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Region's first Native-led loan fund creating opportunities

Opening a business can be a challenge for even the most privileged of people. One operation in Rapid City wants to help level the playing field for people from all backgrounds.

The Black Hills Community Loan Fund is a Native CDFI, or community development financial institution, aiming to help provide financial opportunities to the historically underserved local Native community.

Barbara Schmitt is the executive director. She said real change comes to communities when economic development is put into local hands.

“We recently had a market study done on the He Sapa (Black Hills) region, and it showed the definite need for loan products as well as technical assistance to assist individuals pursuing business opportunities," Schmitt said. "Starting up businesses, expanding businesses, and by us providing those technical assistance and loan products to those individuals, they’re able to increase their quality of life.”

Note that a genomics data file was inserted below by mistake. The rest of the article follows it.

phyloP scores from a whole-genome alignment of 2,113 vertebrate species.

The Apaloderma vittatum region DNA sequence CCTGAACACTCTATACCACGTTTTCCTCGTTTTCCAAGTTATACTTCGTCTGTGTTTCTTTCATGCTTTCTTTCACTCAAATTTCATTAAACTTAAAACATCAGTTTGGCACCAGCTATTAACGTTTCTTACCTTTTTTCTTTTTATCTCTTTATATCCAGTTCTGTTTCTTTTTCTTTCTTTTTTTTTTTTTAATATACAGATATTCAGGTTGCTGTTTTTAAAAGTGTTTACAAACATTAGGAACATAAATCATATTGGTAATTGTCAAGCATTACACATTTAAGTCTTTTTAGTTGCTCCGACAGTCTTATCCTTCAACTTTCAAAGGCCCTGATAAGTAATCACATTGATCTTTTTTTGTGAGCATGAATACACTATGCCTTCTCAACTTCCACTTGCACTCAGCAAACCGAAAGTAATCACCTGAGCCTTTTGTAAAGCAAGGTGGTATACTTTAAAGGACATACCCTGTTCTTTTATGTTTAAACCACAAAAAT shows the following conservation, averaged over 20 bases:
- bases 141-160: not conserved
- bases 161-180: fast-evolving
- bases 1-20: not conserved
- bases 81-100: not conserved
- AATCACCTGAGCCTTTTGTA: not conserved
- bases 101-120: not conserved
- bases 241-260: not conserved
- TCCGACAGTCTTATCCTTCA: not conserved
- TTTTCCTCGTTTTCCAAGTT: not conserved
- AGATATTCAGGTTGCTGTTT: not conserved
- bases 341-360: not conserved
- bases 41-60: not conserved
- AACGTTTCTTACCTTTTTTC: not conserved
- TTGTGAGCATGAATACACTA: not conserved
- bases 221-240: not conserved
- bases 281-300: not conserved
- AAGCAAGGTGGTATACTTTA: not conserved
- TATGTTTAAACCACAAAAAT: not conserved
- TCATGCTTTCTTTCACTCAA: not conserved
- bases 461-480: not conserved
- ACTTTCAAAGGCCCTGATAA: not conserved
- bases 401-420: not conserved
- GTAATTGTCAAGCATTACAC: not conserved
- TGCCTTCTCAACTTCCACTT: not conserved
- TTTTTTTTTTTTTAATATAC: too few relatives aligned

Schmitt said Native-owned businesses can take advantage of the tourism and arts markets in Rapid City, but the challenge often comes in establishing the groundwork. And that’s where the Community Loan Fund steps in.

However, there are some requirements for people looking to get involved with the program.

“We provide financial literacy training on an as-needed basis and we’re trying to get a schedule twice a month," Schmitt said. "They’re six-hour courses, we start from business 101, we do banking, setting up a budget – everything individuals will need to further their life. Financial literacy is key, and it is also a requirement for any of our loans we provide.”

Statistics from the US Small Business Administration deputy administrator Dilawar Syed show of the 33 million small businesses with employees nationwide, only 48,000 are Native-owned.

C.J. Keene is a Rapid City-based journalist covering the legal system, education, and culture